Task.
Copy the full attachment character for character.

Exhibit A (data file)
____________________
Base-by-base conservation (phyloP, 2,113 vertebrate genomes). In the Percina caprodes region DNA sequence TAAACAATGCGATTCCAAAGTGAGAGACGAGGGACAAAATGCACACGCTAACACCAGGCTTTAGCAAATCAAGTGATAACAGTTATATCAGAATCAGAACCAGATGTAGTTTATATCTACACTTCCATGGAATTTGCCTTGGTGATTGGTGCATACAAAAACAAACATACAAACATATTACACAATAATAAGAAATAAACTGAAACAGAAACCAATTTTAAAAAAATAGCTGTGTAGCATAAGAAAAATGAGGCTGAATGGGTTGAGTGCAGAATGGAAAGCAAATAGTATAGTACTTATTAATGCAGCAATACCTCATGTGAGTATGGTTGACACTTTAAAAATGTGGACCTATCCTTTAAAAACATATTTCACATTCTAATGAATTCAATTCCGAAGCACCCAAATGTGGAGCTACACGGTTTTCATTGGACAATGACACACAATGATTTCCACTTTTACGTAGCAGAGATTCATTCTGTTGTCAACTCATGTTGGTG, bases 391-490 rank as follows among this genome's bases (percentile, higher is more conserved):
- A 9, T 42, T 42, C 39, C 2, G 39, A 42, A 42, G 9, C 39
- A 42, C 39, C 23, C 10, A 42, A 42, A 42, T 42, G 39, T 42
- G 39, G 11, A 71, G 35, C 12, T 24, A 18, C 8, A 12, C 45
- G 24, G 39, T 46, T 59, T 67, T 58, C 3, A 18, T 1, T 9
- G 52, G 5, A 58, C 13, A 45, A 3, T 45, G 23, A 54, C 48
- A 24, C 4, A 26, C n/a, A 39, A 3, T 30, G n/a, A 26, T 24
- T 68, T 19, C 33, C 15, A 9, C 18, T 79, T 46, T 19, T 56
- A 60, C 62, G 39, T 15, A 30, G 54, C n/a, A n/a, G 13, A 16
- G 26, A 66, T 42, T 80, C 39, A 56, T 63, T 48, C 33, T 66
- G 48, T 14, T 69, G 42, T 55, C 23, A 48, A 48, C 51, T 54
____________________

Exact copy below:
Base-by-base conservation (phyloP, 2,113 vertebrate genomes). In the Percina caprodes region DNA sequence TAAACAATGCGATTCCAAAGTGAGAGACGAGGGACAAAATGCACACGCTAACACCAGGCTTTAGCAAATCAAGTGATAACAGTTATATCAGAATCAGAACCAGATGTAGTTTATATCTACACTTCCATGGAATTTGCCTTGGTGATTGGTGCATACAAAAACAAACATACAAACATATTACACAATAATAAGAAATAAACTGAAACAGAAACCAATTTTAAAAAAATAGCTGTGTAGCATAAGAAAAATGAGGCTGAATGGGTTGAGTGCAGAATGGAAAGCAAATAGTATAGTACTTATTAATGCAGCAATACCTCATGTGAGTATGGTTGACACTTTAAAAATGTGGACCTATCCTTTAAAAACATATTTCACATTCTAATGAATTCAATTCCGAAGCACCCAAATGTGGAGCTACACGGTTTTCATTGGACAATGACACACAATGATTTCCACTTTTACGTAGCAGAGATTCATTCTGTTGTCAACTCATGTTGGTG, bases 391-490 rank as follows among this genome's bases (percentile, higher is more conserved):
- A 9, T 42, T 42, C 39, C 2, G 39, A 42, A 42, G 9, C 39
- A 42, C 39, C 23, C 10, A 42, A 42, A 42, T 42, G 39, T 42
- G 39, G 11, A 71, G 35, C 12, T 24, A 18, C 8, A 12, C 45
- G 24, G 39, T 46, T 59, T 67, T 58, C 3, A 18, T 1, T 9
- G 52, G 5, A 58, C 13, A 45, A 3, T 45, G 23, A 54, C 48
- A 24, C 4, A 26, C n/a, A 39, A 3, T 30, G n/a, A 26, T 24
- T 68, T 19, C 33, C 15, A 9, C 18, T 79, T 46, T 19, T 56
- A 60, C 62, G 39, T 15, A 30, G 54, C n/a, A n/a, G 13, A 16
- G 26, A 66, T 42, T 80, C 39, A 56, T 63, T 48, C 33, T 66
- G 48, T 14, T 69, G 42, T 55, C 23, A 48, A 48, C 51, T 54